Getting around Dubai
Dubai Bus (tel: +971 800 9090; www.dubai-bus.com) operates a modern public bus service on around 80 routes. Fares depend on destination and are paid to the driver upon boarding; it is useful to have the exact change ready. Timetables and bus maps are available from the bus stations in Deira and Bur Dubai. Routes and bus numbers are posted in both Arabic and English.
The Dubai Metro (tel: +971 800 9090; http://dubaimetro.eu) has two lines, the Red Line and the Green Line, with additional lines proposed, but not confirmed.
Dubai Tram (tel: +971 800 9090; http://dubaitram.rta.ae) opened in late 2014, connecting Dubai Marina with Al Sufouh.
Simple wooden boats, locally referred to as abras, cross the creek from Bur Dubai to the Al-Sabkha Station. These are operated by Dubai Municipality (journey time – 5 minutes) and are a good-value, enjoyable and useful way of avoiding a traffic-constricted road journey. Air-conditioned Dubai Waterbus (tel: +971 800 9090; www.rta.ae) also run across the creek but charge four times as much.
Nol smartcards (www.nol.ae) are valid on buses, trams, waterbuses and the metro.
You can hail air-conditioned taxis on the street or pre-book them by telephone. The Dubai Taxi Corporation (tel: +971 4 208 0808) operates metered taxis. Occasionally, drivers do not have detailed knowledge of the city and might ask passengers for directions so beware if you’re a new arrival. Fixed fares are applied to journeys outside the city boundaries. It is also possible to hire a taxi for half a day or a full day for sightseeing. Tipping is not expected.
Dubai has an excellent and well-signposted road network. Unfortunately, driving standards do not match the quality of the roads. Many local drivers travel at speed, change lanes with wild abandon and make sudden and dangerous manoeuvres. Accidents occur frequently and visitors are advised to drive defensively.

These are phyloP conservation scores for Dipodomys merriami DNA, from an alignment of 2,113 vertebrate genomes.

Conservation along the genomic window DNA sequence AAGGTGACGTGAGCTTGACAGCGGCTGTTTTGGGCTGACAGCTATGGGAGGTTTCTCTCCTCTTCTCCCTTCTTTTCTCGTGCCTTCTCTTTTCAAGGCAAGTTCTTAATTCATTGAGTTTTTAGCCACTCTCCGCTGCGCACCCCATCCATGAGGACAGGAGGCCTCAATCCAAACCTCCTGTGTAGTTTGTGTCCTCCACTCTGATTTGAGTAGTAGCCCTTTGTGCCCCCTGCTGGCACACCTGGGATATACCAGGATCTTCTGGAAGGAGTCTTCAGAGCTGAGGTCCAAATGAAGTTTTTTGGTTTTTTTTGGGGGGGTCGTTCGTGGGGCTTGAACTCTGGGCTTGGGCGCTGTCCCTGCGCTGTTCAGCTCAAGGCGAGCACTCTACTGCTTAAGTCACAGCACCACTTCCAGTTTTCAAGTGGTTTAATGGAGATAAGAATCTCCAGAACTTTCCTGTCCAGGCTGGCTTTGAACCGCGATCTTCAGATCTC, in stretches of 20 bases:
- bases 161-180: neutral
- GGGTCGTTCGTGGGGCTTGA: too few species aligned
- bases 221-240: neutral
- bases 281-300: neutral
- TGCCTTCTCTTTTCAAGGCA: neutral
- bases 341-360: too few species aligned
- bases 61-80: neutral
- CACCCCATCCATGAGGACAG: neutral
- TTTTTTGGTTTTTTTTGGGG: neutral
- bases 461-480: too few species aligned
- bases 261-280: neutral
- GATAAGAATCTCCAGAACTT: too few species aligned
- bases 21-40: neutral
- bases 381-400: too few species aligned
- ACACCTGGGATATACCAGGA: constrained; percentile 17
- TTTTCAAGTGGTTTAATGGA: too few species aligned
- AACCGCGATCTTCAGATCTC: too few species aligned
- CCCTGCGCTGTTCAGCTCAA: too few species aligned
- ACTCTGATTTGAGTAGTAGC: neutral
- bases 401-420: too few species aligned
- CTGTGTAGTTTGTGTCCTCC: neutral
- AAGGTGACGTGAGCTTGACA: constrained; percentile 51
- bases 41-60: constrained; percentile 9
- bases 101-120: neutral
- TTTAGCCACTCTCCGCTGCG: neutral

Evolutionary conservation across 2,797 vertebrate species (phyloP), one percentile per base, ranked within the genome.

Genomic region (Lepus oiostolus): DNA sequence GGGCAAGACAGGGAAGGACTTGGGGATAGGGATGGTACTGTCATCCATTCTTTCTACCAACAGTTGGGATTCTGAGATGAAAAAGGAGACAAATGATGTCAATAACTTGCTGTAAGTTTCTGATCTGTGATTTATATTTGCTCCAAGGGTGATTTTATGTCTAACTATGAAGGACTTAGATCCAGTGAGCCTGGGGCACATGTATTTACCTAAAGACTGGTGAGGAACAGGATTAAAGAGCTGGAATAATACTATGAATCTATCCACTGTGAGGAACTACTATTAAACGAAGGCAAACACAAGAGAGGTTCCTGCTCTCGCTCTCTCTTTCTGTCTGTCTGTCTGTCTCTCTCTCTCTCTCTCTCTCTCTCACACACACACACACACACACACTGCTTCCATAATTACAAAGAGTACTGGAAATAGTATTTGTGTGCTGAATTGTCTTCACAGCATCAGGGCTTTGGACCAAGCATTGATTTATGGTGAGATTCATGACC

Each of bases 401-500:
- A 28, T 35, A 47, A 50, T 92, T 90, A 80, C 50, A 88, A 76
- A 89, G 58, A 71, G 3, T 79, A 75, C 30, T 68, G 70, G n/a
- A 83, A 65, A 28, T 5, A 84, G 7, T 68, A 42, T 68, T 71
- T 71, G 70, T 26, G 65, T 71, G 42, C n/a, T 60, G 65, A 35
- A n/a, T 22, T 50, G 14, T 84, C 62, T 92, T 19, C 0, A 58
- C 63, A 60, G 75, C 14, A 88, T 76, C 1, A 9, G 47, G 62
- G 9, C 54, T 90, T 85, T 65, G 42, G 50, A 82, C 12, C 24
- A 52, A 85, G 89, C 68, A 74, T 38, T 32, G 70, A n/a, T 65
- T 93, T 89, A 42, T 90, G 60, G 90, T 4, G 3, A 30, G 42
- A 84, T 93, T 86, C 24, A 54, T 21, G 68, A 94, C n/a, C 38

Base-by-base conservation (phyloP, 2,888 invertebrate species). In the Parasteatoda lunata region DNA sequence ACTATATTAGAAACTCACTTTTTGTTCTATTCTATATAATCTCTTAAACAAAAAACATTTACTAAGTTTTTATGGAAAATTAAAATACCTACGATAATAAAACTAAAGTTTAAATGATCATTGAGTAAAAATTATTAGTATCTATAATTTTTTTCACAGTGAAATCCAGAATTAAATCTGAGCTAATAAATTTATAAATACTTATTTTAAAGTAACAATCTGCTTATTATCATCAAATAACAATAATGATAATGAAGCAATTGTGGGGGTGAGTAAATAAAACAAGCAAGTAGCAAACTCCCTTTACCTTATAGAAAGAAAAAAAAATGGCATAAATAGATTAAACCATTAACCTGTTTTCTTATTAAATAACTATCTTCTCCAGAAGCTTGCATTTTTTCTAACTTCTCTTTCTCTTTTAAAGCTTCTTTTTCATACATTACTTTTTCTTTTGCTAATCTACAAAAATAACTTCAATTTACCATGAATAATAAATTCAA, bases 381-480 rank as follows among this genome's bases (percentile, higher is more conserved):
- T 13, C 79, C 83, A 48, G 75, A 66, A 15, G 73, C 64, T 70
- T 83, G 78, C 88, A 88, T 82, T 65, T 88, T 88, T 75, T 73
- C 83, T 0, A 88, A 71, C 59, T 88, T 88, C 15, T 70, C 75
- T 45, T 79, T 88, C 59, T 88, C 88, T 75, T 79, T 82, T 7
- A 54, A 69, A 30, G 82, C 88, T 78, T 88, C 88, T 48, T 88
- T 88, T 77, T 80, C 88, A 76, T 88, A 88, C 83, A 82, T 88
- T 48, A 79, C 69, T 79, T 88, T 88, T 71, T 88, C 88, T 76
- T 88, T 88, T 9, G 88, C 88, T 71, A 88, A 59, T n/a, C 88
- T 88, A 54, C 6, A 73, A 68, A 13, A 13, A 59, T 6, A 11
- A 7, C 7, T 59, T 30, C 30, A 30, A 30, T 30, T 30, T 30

Traffic congestion is nothing like it was but can be a problem during the morning and evening rush hours, and in certain heavily populated districts such as Deira, or two-lane roads such as Al Wasl and Jumeirah Beach Roads. The Salik (Arabic for ‘clear’) road toll system has been a revenue-spinning success with drivers passing under gates on Garhoud and Maktoum bridges, Al Safa Interchange and near Mall of the Emirates deducted AED4 a time from their in-car tags. Drivers should note that there is an exit tax on leaving the UAE.
Two centrally located covered car parks are situated near the Spice Souk and Bani Yas Square in Deira.
A valid International Driving Permit, passport and credit card are required to hire a car in Dubai. Fully comprehensive insurance is essential. Drivers must be at least 21 years old, although the age limit is often raised to 25 years for more expensive models. Payment must be made by credit card. Major providers include Avis (tel: +971 4 224 5505; www.avis.com), Hertz (tel: +971 4 429 0915; www.hertz.ae) and Fast Rent a Car (tel: +971 4 430 5995; www.fastuae.com).
Considering the desert environment, cycling in Dubai is not advisable in the summer heat. Nevertheless, some hotels hire out bicycles and the city is in the process of developing a network of safe bikeways and off-road cycling tracks, with some sections already completed.
Dubai also has its own bikeshare system, Byky (tel: 800 3330, in the United Arab Emirates only; www.bykystations.com/en/dubai).